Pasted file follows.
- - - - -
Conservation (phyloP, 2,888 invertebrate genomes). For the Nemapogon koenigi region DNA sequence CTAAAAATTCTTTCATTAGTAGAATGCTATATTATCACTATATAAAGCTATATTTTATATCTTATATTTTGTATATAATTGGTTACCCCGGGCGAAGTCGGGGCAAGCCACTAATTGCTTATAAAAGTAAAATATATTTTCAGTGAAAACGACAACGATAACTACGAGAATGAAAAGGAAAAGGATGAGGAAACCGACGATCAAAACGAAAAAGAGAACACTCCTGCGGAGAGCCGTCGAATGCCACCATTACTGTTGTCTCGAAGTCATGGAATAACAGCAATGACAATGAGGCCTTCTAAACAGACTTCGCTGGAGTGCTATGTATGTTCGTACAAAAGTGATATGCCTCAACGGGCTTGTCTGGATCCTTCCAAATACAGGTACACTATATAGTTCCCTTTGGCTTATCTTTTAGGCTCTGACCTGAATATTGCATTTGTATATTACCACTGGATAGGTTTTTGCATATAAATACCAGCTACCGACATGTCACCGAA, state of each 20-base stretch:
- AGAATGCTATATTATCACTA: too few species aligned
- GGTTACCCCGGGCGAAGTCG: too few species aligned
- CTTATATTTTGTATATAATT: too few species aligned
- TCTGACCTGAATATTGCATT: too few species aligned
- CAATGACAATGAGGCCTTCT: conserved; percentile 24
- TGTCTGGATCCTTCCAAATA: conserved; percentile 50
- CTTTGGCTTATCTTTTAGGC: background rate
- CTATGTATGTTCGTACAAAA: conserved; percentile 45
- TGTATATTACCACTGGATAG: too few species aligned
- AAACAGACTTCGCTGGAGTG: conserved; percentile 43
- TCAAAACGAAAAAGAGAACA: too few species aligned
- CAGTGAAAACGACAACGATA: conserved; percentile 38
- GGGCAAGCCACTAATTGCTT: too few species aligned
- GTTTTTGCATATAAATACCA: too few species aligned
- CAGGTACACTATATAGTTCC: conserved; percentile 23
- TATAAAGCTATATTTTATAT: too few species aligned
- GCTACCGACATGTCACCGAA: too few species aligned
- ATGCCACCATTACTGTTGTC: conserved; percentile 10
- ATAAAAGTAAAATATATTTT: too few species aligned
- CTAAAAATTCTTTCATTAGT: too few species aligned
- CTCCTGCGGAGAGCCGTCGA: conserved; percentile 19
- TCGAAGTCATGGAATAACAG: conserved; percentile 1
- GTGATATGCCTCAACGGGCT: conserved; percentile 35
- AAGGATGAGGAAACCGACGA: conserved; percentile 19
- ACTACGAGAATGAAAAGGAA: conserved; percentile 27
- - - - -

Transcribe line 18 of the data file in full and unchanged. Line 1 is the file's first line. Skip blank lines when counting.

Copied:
- GCTACCGACATGTCACCGAA: too few species aligned